Challenging reading

4 Aug

I’ve forgotten how much I’ve missed reading for fun. It’s so nice to pick up a real book (I haven’t gone to the dark side of the Kindle or the Nook yet, but maybe someday…) instead of looking at a computer monitor. This summer I’ve made a dent in my stack. No matter how many I read I am continually adding to my “Read this next” list.

Two books (well, technically a book and a series) have made a big impact on me this summer and provided me food for thought on my walks and lunch breaks.

First, The Help by Kathryn Stockett. As I mentioned in a previous post, it’s about a woman challenging her societal role in Jackson, MI, in the 1960’s. She interviews black maids, some who even work for her close friends, to write a book about their lives. Many of them raise white children who later grow up to be racist.

The book really opened my eyes to that time period. It was well-before I was alive and my parents and grandparents did not have maids or any similar experience. It was so risky to offer even simple comforts to the wrong person. It also blew my mind how people with so much wealth can stand to watch someone suffer in poverty.

Civil rights was such a charged time in American history. I always wonder, if that had been my period, would I have stood up for what’s right? What about my parents? My friends? Just like Skeeter (the writer in The Help), the actions and attitudes of the people surrounding me would have a huge impact on my own feelings.

It’s not totally a dead subject though, there are human rights violations happening all over as well as inequality. Am I doing my best to do the right thing? I know there are people around me suffering, I need to do better. So much to think about.

The other big hitter on my reading list this summer is The Hunger Games trilogy by Suzanne Collins. It’s sci-fi, which is not me at all. I generally like books that I believe, which means they take place in real settings. I didn’t expect to like these, but they are blowing my mind.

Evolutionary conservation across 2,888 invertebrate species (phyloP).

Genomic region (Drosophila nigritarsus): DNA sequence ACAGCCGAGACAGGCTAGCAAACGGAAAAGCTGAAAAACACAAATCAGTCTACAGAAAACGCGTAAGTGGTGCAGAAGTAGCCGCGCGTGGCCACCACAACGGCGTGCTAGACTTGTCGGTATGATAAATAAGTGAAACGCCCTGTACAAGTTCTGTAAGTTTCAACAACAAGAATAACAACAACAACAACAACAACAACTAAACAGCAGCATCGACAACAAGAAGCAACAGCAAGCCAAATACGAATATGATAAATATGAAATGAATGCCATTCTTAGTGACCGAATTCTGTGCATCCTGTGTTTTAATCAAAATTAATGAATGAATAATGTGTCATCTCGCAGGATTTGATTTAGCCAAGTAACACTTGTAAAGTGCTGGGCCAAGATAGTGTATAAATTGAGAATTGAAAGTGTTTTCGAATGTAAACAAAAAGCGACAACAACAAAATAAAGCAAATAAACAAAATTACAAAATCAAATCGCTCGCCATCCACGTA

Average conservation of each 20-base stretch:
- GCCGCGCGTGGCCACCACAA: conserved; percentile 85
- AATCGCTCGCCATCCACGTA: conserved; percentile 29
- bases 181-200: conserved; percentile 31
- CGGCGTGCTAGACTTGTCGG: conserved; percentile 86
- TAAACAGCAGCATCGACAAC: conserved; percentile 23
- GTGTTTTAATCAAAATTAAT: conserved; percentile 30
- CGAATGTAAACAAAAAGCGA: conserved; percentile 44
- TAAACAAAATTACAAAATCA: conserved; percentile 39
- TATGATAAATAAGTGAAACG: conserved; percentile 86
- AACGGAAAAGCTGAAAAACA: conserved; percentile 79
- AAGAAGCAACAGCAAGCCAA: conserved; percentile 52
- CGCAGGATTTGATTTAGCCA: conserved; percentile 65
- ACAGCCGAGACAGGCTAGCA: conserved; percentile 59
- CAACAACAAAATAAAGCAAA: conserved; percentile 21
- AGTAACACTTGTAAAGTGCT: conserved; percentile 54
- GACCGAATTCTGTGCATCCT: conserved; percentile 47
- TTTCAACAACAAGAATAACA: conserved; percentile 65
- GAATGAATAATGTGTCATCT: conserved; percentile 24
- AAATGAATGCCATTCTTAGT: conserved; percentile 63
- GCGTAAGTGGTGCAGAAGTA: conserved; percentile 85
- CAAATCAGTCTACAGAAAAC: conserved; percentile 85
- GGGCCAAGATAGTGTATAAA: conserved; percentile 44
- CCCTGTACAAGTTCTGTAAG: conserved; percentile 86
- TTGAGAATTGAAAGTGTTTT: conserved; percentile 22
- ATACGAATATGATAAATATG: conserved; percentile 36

Without giving too much away, the story is about a girl named Katniss who lives in a futuristic oppressive society where America is today. She is forced to be a tribute in a reality TV-type show where she will try to outlast other kids from other districts. Basically, she’s in the woods just hunting and being hunted.

In the meantime, her government is oppressive and her family is starving.

It gives the reader a glimpse of adolescent life in a warring area. I can’t imagine growing up with the stress of providing for my family and living in constant fear of the government. My heart aches for kids growing up in situations like that. Even when the war is over, youth have lost their childhood and naivety after such an awful experience. Growing up in a generation affected by war can affect a child for the rest of his or her life.

Collins created masterful characters that feel as close as my own family. There is a love story and a little sister to tug on the heartstrings.

I can’t decide if they are children’s books or not. They are written simply and are easy to read. On the other hand, the ideas are complex and very political. Collins’ voice comes through in her portrayal of the government, especially evil President Snow.

Up next? Maybe Bossypasnts by Tina Fey, just to switch it up.

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